ICW Healthcare Ventures

Tortoises, hares, and vaccines: A cautionary note for SARS-CoV-2 vaccine development

In the Aesop fable, “The Hare and the Tortoise,” the tortoise unexpectedly beats the hare in a race. The moral of the story is that the race is not always to the swift. This same moral also appears in the wisdom literature of the Old Testament book of Ecclesiastes 9:11, which more generally concerns the limitations of human wisdom—which is nearly always disregarded by humans themselves.

In late December 2019, the world was notified of an unusual cluster of severe respiratory disease occurring in Wuhan, China. Very soon thereafter, the causative agent was identified as the now-named SARS-CoV-2 virus—a betacoronavirus that had crossed the species barrier to infect humans. In the last few months, this virus has circulated worldwide and caused over 3 million identified cases and 200,000 deaths as of this writing, and those numbers are certainly an under-estimate.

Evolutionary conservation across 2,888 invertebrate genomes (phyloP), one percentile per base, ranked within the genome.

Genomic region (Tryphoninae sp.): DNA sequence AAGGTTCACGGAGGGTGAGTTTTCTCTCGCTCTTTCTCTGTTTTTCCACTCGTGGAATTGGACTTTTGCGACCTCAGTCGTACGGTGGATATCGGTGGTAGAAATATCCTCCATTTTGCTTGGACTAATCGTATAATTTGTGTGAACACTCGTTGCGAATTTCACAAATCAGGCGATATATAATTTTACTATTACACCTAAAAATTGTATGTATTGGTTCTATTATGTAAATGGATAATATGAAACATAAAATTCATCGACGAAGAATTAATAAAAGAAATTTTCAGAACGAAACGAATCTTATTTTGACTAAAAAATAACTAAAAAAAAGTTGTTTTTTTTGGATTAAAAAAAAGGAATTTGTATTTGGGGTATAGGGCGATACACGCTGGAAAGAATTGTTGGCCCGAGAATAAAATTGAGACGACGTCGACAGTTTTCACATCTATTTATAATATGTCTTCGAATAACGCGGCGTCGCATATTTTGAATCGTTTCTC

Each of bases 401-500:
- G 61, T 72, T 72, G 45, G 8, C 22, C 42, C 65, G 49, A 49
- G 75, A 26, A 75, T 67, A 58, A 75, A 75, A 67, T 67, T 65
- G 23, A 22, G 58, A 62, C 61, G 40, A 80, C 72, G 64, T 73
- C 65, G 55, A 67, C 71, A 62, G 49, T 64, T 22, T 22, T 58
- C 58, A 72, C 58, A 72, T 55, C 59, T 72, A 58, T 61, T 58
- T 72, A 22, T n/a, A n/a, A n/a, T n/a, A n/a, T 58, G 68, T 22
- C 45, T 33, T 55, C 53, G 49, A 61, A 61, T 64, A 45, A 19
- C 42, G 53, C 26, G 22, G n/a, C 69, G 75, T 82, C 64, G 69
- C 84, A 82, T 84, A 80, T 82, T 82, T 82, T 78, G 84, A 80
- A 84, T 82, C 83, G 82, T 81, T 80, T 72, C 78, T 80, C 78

Almost immediately, the call went forth that a vaccine was needed. I agree and so does every serious scientist knowledgeable about the issue. There is no question that a vaccine against this virus, and other as-yet-to-come coronaviruses, is imperative to protect human health and to quickly respond to future viral introductions, epidemics, and pandemics. But, alarmingly, scientists began to speak of the promise of a vaccine being available in “months”—promises that began to circulate in the media almost as quickly as the virus.